Posts Tagged ‘story telling’
Story telling has been around for centuries. Ancient folk tales and fairy tales were first told by gifted tellers intended to relate meaning to people’s daily lives. But in modern times, with the abundance of television programmes and streams of online content it seems that traditional stories, in the form of books, are dying out…
A recent study shows that 1 in 3 children don’t own a book and 25% don’t believe reading is that important. Who cares about dungeons and dragons when 74% of young people have internet access at home and can learn everything they need with a simply Google search! But what effect is this having on our society?
When I was a kid I loved Greek mythology. My favourite story was Theseus and Minotaur. At the time, it was no more than a story about a warrior killing a beast hidden in a maze but after exploring the psychology of storytelling as part of my dissertation I learnt it was so much more.
Theseus was my hero. He was courageous and caring but most of all wise enough to know that defeating the Minotaur required planning – a great life lesson (He also didn’t fall for the pretentious princess.)
Stories are a metaphorical crash dummy for life. They teach children lessons about greed, about love but best of all it allows the child to see what the consequences of an action might be. They allow us to play with ideas.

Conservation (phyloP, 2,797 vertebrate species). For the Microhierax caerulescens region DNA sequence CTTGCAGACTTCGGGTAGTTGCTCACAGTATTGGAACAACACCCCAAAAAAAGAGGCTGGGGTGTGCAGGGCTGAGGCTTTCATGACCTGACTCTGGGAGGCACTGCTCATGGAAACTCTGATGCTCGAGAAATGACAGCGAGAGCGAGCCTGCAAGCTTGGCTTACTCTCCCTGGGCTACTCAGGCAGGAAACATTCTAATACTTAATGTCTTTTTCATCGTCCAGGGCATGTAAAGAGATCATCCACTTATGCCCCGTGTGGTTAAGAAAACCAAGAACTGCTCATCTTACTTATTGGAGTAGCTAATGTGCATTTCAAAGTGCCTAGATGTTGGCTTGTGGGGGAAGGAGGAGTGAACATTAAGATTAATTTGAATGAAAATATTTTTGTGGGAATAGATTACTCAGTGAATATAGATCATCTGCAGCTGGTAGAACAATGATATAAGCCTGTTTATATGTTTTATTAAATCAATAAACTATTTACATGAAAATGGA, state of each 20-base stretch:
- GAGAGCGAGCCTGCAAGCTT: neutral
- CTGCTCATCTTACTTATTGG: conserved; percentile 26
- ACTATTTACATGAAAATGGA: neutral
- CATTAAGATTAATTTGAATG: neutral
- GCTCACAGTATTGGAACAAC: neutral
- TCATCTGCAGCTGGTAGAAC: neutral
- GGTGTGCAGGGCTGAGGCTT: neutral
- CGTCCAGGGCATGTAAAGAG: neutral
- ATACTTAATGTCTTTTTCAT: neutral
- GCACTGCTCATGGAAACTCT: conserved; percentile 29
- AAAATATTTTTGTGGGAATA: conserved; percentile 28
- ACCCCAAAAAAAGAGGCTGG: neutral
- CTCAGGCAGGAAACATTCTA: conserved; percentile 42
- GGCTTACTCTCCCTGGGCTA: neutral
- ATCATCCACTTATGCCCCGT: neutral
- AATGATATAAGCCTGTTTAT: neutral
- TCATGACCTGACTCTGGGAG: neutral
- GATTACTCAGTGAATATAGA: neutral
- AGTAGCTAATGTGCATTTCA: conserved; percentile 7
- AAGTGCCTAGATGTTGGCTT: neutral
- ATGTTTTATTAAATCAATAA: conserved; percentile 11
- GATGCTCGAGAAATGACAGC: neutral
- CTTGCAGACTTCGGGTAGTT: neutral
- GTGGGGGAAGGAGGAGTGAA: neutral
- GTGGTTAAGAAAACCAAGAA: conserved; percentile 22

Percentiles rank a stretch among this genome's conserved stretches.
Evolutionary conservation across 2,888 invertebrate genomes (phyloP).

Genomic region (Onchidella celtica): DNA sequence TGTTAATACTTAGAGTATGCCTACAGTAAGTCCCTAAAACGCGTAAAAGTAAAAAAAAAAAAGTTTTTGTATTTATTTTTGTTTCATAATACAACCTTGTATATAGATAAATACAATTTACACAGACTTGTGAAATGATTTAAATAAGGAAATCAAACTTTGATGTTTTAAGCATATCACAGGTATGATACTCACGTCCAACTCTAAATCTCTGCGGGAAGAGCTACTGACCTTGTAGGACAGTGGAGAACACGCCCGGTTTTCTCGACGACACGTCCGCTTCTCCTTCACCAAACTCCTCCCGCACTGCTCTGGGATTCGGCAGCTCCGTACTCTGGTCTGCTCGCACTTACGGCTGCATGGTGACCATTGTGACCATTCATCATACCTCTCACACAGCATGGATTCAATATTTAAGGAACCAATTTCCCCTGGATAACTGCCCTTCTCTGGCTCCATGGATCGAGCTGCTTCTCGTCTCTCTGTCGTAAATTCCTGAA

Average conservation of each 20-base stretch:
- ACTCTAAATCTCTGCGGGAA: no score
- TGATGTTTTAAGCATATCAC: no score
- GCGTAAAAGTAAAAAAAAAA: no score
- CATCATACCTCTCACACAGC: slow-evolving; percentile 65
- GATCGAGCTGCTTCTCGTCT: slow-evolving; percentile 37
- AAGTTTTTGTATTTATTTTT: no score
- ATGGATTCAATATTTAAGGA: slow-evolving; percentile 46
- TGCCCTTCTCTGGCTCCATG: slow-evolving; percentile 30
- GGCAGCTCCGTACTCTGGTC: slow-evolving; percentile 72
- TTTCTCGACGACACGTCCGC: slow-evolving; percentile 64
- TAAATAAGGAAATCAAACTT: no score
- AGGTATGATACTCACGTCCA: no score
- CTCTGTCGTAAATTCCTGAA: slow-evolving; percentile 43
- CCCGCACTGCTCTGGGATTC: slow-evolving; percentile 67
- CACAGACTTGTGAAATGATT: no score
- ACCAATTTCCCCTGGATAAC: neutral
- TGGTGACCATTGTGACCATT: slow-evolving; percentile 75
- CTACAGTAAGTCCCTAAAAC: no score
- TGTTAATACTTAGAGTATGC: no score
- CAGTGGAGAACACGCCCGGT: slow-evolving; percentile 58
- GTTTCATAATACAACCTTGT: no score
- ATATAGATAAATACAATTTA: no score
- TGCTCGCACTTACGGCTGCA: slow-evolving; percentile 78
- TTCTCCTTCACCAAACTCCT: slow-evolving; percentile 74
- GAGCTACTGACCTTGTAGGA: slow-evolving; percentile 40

Bruno Bettelheim; states in his book ‘The uses of enchantment’:
“The child identifies with the hero not because of their goodness, but because the hero’s condition makes a deep positive appeal to him.”
A child who doesn’t read books is robbed of the wisdom that a story can offer. Television creates the images for a child whereas a book allows the child to mould his own story; one that best suits his or her own concerns. My Theseus is not the same as yours.
It’s easy to tell a child being bullied at school that he should go and tell a teacher or confront the bully himself but this is likely to cause more stress. Instead, read him a tale where a relatable character overcomes an impossible task and he may just gain some courage of his own.
Our Team v leaders are helping young people all round the country to embrace reading in order to improve their literacy skills. Literacy is vital in all aspects of life but for me it’s the fantasy therapy that is of most value and not just restricted to children.
What’s your favourite childhood story and why? Leave a comment below!
Watch Team v’s latest video on their latest campaign to change the world through literacy and storytelling:
Find out more about how to get involved in World Book Night.